10. Late nights at crossroads. Age 11-13. Before I went to school. Playing basketball on the parking lot that doubles as a basketball court. We have a construction light rigged up with an extra long extension cord that winds through the meeting room window and bathes the court in light. I wear my Dennis Rodman jersey and pride myself in getting the most re-bounds. My hair is pulled back in a tight pony-tail. Everyone is soaked in sweat but no one wants to stop. We break at 11pm for frozen pizza and mountain dew. A car drives by on route 30 and revs his engine and screeches his tires or gives a friendly honk. Those nights seemed to go on forever… I must have thought they would.
11. Honey Rock camp through the years… Always a summer staple. As a child: camping trips, falling in love with Jesus, Zulu Warrior competitions, mountain bike masters… or grown up: Driving those long curvy roads at dangerous speeds. Christy Braaten. McGriddle Wednesdays. The smell of the lake. The sound of the lake, lapping against the doc. Camping trips. Smelling like smoke. Smelling like sweat. Showering after a trip. Kathy over the kitchen counter. Ben stock brining me icecream on my camping trip.
Emily: It goes so fast. We don't have time to look at one another...
Oh, earth, you're too wonderful for anybody to realize you.
Do any human beings ever realize life while they live it? --
every, every minute?"
Stage Manager: No. (pause) The saints and poets, maybe they do some.
Emily: I’m ready to go back.
(From Our Town, by Thorntan Wilder)
12. High school days when Noah would come home having completed the day’s mischief and my sleepover club (which met on a daily basis) would hear the stories and giggle. Kellen Scott and Adam Baluch lived upstairs and we would go out for late-night mini-ice-cream-cones at McDonalds.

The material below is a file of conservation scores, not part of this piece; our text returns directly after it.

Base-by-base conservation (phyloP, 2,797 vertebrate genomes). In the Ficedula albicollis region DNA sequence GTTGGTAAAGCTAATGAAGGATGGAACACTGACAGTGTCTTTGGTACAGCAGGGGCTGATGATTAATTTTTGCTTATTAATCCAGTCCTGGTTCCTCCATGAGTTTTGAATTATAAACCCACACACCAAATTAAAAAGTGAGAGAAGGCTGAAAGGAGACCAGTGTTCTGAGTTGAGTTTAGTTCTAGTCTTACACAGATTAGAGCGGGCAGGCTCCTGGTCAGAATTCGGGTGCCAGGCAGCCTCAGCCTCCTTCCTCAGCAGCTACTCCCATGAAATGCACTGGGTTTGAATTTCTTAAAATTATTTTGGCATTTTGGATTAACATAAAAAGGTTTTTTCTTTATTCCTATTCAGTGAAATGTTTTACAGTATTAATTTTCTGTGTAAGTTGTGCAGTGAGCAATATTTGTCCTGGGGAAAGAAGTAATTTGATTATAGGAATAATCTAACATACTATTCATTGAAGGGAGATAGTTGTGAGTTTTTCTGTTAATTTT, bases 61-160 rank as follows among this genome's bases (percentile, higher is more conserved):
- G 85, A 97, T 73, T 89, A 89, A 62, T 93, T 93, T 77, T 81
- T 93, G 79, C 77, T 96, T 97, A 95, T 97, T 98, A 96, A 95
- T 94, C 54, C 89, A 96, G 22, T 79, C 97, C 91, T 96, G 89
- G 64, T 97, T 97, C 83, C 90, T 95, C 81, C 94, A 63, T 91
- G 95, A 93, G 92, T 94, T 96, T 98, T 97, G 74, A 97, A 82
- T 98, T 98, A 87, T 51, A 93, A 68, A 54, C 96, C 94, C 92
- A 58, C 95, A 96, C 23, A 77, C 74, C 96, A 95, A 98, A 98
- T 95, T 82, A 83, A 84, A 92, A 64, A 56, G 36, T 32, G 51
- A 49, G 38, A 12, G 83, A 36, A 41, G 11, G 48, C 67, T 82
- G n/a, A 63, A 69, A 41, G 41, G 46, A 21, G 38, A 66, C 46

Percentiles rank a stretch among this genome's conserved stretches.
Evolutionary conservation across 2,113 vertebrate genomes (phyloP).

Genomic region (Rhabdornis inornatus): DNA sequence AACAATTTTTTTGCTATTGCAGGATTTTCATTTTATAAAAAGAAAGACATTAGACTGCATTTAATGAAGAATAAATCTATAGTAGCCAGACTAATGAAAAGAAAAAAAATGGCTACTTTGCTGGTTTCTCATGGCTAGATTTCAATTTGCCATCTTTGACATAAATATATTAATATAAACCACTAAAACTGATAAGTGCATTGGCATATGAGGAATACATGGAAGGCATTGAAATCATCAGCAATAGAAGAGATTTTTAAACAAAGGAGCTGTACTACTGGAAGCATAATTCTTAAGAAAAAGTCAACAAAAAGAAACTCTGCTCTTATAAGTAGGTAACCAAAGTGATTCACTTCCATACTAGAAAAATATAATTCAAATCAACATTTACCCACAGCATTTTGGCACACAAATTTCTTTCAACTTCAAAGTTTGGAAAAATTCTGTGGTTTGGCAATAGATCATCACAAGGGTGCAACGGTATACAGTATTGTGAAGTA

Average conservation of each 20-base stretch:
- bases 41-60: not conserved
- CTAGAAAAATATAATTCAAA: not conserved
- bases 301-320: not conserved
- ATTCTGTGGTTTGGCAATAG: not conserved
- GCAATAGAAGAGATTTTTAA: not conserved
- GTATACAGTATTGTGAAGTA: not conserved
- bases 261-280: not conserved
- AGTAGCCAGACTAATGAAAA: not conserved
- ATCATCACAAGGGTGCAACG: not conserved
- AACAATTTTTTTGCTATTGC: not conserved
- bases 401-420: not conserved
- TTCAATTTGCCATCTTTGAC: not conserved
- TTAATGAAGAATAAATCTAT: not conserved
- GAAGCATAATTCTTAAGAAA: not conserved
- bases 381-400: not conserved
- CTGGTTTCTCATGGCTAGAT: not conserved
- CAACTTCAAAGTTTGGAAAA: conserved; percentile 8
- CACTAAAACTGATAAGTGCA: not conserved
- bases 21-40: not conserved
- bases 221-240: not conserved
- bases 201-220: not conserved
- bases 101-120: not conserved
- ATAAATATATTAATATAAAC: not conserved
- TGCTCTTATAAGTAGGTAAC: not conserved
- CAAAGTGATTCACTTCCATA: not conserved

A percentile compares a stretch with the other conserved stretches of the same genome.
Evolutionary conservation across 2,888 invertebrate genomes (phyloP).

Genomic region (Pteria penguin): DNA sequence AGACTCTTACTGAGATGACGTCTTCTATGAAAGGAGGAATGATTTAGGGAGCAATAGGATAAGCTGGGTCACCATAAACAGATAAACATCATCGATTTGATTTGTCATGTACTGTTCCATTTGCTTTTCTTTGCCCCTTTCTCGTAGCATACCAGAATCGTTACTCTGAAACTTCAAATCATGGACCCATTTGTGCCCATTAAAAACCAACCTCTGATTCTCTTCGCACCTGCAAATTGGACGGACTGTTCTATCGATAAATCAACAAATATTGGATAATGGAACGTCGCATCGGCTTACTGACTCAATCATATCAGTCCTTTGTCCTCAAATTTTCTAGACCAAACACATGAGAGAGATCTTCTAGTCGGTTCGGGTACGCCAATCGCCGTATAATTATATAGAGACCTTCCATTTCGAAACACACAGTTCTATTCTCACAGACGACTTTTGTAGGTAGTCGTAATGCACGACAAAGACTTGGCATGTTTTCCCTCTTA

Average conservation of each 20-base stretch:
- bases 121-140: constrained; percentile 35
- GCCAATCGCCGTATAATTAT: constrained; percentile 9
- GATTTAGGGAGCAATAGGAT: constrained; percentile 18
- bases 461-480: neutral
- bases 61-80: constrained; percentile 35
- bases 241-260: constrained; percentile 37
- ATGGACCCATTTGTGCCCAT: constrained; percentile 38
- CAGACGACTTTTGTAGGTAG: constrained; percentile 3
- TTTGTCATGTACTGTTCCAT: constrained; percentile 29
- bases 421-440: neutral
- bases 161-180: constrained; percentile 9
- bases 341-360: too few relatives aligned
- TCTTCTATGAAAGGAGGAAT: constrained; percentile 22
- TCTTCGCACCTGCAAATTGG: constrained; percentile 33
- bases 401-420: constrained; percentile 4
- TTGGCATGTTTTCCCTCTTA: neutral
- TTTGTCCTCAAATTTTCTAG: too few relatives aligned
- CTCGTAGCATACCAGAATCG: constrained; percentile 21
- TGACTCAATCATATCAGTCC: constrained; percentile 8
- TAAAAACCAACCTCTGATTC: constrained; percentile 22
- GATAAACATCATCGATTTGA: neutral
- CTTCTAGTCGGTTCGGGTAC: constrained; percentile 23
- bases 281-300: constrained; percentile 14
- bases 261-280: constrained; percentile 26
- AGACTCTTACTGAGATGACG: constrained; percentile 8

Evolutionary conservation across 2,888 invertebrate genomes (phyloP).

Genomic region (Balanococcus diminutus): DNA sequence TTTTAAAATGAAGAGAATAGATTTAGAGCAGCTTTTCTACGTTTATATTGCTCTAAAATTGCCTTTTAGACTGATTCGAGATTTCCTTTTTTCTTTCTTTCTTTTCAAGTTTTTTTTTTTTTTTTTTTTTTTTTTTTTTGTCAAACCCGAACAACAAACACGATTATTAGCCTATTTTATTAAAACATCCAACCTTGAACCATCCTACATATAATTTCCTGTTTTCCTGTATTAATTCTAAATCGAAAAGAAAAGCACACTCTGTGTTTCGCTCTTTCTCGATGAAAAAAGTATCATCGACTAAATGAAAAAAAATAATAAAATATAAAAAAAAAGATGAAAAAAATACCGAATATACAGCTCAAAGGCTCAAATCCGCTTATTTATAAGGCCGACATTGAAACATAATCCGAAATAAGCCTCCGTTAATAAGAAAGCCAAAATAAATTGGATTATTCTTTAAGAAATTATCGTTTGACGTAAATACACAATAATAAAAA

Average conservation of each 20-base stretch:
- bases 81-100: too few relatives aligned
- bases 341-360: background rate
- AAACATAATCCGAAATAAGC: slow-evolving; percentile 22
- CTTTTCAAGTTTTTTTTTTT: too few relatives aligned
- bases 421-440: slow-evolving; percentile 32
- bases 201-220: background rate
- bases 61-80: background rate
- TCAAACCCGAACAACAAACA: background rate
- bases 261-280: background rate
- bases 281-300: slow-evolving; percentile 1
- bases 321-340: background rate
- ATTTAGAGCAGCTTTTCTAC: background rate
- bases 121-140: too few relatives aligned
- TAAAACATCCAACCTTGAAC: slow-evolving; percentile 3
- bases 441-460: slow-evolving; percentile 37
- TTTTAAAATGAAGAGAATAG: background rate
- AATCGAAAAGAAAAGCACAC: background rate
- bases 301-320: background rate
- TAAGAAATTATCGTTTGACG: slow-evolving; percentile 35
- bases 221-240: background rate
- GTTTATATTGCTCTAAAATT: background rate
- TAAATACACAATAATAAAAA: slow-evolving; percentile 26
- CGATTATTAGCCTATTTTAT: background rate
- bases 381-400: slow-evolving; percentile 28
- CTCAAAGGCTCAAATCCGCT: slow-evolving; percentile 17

13. Frost lake days. Sitting on the old dark-wood porch (Can’t believe that thing is still standing and hasn’t sogged under so many years of Frosts sitting and telling stories) Grandma and Grandpa sit like a king and queen in the plastic lawn chairs as their progeny bustles around them. In the screen door, out the screen door, Oops, forgot my drink, in the screen door, out the screen door again. “Close it all the way! Don’t let the bugs in!” Sitting at the picnic table. Swatting flies. “Grown-up boat ride! Who’s coming?”. Quickly, the younger generation organizes our own speedboat ride and when we pass the “grown-ups” put-putting along in the old pontoon boat. We yell and wave and brace ourselves for the next bump.
14. Shanes Deli. Sam makes my high-maintenance sandwich with sprouts, pesto and honey mustard and I devour it along with Mrs. Vinnies Salt and Vinegar chips and a small Coke. Yum!
15. Being around people who know me. Who know my stories. Who were there for Mr. Mabie, Hamlet and Junior Miss… people who don’t need things to be explained. I’m tired of explaining. Oh, to be seen like everyone else on the streets. Not being pointed and laughed at when I try one of my few full sentences in Kinyarwandan. Not being asked for money. Not being proposed to. Not being treated like an object of wealth and opportunity. Being seen as everyone else. Or better yet, Being seen as Maggie.